Michael B. Jordan reveals why he saw a therapist after playing the villain in 'Black Panther'
Black Panther was the breakout hit of 2018 - but, while audiences completely loved it, for one of the main actors, it came at a price.
In a recent interview, Michael B. Jordan, who played villain Erik Killmonger in the Marvel film, opened up about his struggle after filming, admitting that preparing for the movie had affected him to the extent that he sought therapy afterwards.
Speaking to Oprah Winfrey during a SuperSoul Conversation taping on Tuesday, the 31-year-old explained how he isolated himself to get into character, and it all caught up with him in the end.
"I spent a lot of time alone," he said. "I figured Erik, his childhood growing up was pretty lonely. He didn’t have a lot of people he could talk to about this place called Wakanda that didn't exist."
In addition, he told Oprah he had leaned on the "pain and rage and all those emotions" Killmonger represents from "being black and brown here in America".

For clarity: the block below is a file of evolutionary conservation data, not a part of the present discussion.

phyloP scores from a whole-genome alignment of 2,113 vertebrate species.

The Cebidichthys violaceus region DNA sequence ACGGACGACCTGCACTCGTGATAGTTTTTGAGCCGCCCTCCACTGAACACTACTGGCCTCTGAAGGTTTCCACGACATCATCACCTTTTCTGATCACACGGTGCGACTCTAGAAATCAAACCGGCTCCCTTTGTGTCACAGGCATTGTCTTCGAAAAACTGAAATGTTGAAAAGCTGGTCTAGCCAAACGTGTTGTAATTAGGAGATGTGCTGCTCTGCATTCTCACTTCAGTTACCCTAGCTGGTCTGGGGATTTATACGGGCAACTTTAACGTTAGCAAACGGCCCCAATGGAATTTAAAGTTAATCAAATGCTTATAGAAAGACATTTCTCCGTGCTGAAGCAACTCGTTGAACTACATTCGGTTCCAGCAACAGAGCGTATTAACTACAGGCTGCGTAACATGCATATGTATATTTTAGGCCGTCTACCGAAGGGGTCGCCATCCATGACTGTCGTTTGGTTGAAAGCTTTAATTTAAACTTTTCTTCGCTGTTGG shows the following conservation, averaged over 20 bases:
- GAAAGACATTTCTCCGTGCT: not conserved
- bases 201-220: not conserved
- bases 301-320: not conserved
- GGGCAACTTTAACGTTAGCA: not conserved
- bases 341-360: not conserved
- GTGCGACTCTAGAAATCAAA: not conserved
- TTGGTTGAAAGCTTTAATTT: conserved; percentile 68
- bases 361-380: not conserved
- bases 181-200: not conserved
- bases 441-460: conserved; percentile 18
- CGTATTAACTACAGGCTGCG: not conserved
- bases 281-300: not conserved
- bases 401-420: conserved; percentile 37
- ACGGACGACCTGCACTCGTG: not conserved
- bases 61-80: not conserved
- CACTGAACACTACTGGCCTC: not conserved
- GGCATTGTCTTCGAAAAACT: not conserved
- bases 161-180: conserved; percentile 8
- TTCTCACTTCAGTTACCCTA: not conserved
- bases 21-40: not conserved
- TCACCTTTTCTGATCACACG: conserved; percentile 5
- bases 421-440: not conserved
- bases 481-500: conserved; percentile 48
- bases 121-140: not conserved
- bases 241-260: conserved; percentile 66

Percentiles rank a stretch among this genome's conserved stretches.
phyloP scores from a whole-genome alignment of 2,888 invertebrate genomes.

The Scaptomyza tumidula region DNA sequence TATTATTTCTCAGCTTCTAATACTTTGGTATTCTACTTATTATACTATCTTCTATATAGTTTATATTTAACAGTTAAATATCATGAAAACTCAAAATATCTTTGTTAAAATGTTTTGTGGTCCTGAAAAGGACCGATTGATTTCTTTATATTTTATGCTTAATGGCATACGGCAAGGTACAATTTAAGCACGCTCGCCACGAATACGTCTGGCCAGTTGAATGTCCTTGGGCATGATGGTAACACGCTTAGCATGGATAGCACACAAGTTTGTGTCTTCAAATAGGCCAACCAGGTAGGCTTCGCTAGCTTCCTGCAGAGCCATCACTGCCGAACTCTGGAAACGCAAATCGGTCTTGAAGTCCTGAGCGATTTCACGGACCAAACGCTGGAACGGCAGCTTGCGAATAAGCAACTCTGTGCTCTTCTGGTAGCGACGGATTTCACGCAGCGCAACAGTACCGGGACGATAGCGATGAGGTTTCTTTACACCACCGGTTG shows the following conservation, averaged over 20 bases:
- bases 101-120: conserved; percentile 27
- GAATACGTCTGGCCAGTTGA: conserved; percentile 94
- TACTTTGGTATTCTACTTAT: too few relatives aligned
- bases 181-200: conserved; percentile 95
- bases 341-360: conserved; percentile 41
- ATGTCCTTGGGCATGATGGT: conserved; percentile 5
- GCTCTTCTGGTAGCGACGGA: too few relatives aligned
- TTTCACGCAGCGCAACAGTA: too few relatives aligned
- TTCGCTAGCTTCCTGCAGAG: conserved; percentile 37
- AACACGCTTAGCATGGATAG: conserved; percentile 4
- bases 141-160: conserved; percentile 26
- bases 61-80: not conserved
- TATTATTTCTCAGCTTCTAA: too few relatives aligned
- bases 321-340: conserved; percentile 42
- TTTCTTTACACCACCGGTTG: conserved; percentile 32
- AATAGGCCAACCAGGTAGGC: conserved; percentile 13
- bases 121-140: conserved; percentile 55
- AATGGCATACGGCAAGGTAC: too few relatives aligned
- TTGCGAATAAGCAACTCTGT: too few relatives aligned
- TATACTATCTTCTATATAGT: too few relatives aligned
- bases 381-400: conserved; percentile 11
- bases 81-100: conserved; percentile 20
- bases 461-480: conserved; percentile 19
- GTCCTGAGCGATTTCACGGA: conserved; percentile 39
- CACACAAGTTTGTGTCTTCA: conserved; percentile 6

However, when it was all finished, he found his state of mind was altered and so sought professional help.
"I think just being in that kind of mind state … it caught up with me," he confessed. "I wanted to be in this lonely place as long as I could. Readjusting to people caring about me, getting that love that I shut out, I didn't want love."
Fortunately, the actor's mental health improved after he saw a counsellor, with Jordan claiming they "helped me out a lot."
"Your mind is so powerful. Your mind will get your body past a threshold that it would have given up on way before," he said. "Honestly, therapy, just talking to somebody helped me out a lot. As a man, you get a lot of slack for it. I don’t really subscribe to that. Everyone needs to unpack and talk."
The Creed star did not reveal how often he went or if he is still in therapy now.
In the same interview, he went onto discuss the pressure of representing African Americans in Black Panther, saying it wasn't something he took on "lightly".
He explained: "Of course it’s an extreme, exaggerated version of the African diaspora from the African-American perspective. So to be able to take that kind of pain and rage and all those emotions that Erik kind of represents from being black and brown here in America. That was something I didn’t take lightly."
Black Panther is up for seven awards at the Oscars, with the film making history by becoming first superhero flick to get the Best Picture nod. It is also nominated for Best Original Score, Best Original Song, Best Sound Editing, Best Sound Mixing, Best Costume Design and Best Production Design.